The one thing that I wish people would take away from the report is this graph:

Comparison of Tax Types

What it shows is that both use and property taxes are particularly regressive. Only the income tax is modestly progressive (and hardly even that when you look at the middle class). But all you ever hear conservatives talk about is the income tax. This is a con. They know that the tax system is stacked against the poor in a big way on every tax but the income tax. But they’ve managed to fool the whole country into thinking of taxes just in terms of the income tax.

And this is what allows there to be a steady whine coming from Fox News and CNBC about how badly the rich are treated. Well, look at “Who Pays?” It’s bad enough that the poor are screwed by the tax system. But we also have to listen to rich complain about how much they suffer. It’s unbelievable.

The Real Purpose of the Greek Bailout

Mark BlythThe roots of the crisis lie far away from Greece; they lie in the architecture of European banking. When the euro came into existence in 1999, not only did the Greeks get to borrow like the Germans, everyone’s banks got to borrow and lend in what was effectively a cheap foreign currency. And with super-low rates, countries clamoring to get into the euro, and a continent-wide credit boom underway, it made sense for national banks to expand private lending as far as the euro could reach.

So European banks’ asset footprints (loans and other assets) expanded massively throughout the first decade of the euro, especially into the European periphery. Indeed, according the Bank of International Settlements, by 2010 when the crisis hit, French banks held the equivalent of nearly 465 billion euros in so-called impaired periphery assets, while German banks had 493 billion on their books. Only a small part of those impaired assets were Greek, and here’s the rub: Greece made up two percent of the eurozone in 2010, and Greece’s revised budget deficit that year was 15 percent of the country’s GDP — that’s 0.3 percent of the eurozone’s economy. In other words, the Greek deficit was a rounding error, not a reason to panic. Unless, of course, the folks holding Greek debts, those big banks in the eurozone core, had, over the prior decade, grown to twice the size (in terms of assets) of — and with operational leverage ratios (assets divided by liabilities) twice as high as — their “too big to fail” American counterparts, which they had done. In such an over-levered world, if Greece defaulted, those banks would need to sell other similar sovereign assets to cover the losses. But all those sell contracts hitting the market at once would trigger a bank run throughout the bond markets of the eurozone that could wipe out core European banks.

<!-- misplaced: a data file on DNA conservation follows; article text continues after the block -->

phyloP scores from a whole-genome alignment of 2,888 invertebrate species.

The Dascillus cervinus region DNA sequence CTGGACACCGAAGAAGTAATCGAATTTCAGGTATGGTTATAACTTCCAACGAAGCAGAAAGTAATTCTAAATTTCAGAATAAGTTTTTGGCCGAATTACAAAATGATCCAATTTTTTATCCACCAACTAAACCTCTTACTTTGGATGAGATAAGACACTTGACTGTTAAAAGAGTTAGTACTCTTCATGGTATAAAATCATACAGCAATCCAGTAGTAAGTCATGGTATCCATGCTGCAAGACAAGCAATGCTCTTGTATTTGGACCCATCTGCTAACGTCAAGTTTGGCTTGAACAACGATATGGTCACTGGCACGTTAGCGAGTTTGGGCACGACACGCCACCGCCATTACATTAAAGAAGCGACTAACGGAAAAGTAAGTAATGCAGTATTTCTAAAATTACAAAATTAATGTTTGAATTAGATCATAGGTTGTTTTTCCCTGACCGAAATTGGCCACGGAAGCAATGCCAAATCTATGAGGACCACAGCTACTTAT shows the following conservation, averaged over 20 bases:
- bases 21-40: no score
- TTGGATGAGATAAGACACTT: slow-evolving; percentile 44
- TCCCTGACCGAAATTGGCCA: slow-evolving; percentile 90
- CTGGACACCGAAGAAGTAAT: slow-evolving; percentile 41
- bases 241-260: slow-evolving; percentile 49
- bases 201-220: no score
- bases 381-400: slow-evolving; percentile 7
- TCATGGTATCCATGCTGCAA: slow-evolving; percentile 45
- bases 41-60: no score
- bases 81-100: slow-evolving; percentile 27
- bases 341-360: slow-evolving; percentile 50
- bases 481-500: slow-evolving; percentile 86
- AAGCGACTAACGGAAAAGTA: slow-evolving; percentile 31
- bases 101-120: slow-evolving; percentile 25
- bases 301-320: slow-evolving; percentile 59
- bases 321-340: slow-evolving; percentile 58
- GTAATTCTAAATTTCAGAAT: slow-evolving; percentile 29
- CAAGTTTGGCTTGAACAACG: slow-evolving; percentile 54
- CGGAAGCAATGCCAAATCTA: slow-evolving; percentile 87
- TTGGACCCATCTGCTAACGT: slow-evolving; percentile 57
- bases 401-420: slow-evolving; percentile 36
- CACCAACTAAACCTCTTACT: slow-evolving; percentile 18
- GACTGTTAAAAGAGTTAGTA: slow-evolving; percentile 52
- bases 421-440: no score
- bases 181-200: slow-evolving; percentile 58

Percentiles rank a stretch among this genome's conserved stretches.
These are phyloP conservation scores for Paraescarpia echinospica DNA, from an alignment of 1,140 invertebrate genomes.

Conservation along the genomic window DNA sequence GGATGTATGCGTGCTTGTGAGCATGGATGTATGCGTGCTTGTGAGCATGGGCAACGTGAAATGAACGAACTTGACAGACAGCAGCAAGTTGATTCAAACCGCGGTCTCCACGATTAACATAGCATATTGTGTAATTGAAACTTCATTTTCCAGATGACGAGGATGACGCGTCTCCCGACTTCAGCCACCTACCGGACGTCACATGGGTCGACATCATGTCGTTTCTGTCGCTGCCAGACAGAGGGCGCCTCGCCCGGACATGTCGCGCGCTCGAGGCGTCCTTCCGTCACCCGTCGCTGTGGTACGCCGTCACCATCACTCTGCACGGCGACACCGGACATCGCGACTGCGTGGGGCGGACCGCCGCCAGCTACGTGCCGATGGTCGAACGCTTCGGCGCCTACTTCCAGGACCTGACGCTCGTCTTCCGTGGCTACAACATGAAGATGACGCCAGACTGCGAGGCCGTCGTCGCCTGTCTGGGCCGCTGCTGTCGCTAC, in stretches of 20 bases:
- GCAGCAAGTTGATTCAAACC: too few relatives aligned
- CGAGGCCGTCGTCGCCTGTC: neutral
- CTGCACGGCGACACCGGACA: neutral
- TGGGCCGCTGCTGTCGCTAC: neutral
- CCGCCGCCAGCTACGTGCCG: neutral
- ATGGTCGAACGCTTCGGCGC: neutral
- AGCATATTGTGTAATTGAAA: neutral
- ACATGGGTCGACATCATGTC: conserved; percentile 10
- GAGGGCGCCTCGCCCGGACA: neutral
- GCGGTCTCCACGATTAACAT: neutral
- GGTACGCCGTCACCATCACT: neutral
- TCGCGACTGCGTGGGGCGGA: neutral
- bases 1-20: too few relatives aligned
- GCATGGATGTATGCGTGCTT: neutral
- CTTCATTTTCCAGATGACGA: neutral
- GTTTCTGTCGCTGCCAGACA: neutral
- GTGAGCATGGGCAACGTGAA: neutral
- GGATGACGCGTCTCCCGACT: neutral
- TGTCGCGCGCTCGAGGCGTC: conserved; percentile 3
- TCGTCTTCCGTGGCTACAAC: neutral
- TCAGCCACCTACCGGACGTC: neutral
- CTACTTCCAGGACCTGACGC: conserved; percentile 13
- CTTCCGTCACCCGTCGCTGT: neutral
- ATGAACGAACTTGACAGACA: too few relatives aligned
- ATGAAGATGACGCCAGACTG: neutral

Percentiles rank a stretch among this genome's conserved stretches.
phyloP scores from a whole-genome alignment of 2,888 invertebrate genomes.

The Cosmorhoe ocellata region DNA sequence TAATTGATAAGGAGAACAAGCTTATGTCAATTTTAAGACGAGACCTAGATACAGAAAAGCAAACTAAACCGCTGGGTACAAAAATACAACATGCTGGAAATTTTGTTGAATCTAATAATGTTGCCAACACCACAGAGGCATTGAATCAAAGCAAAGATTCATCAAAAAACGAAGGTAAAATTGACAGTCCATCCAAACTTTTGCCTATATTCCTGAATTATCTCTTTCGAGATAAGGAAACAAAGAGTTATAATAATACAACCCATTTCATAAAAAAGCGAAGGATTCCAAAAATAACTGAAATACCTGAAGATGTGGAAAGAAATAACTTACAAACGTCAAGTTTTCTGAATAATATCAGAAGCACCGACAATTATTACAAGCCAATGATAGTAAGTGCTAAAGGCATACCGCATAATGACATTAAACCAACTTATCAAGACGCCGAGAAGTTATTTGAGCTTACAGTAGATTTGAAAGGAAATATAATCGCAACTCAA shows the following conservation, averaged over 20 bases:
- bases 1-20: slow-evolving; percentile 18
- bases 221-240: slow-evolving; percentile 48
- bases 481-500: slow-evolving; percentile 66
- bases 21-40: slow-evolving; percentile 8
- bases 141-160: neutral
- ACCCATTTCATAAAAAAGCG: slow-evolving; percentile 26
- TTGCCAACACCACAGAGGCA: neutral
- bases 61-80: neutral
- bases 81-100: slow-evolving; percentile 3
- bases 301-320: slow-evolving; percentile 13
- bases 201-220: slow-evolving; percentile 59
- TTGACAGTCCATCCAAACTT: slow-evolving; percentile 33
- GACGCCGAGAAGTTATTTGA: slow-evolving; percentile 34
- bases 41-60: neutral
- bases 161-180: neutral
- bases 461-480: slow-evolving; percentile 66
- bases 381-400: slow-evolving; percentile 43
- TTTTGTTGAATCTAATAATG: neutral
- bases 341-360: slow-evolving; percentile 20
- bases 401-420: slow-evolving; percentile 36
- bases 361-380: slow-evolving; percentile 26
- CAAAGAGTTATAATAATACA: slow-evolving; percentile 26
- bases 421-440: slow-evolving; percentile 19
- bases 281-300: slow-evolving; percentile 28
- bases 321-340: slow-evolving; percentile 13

Clearly something had to be done to stop the rot, and that something was the troika program for Greece, which succeeded in stopping the bond market bank run — keeping the Greeks in and the yields down — at the cost of making a quarter of Greeks unemployed and destroying nearly a third of the country’s GDP. Consequently, Greece is now just 1.7 percent of the eurozone, and the standoff of the past few months has been over tax and spending mixes of a few billion euros. Why, then, was there no deal for Greece, especially when the IMF’s own research has said that these policies are at best counterproductive, and how has such a small economy managed to generate such a mortal threat to the euro?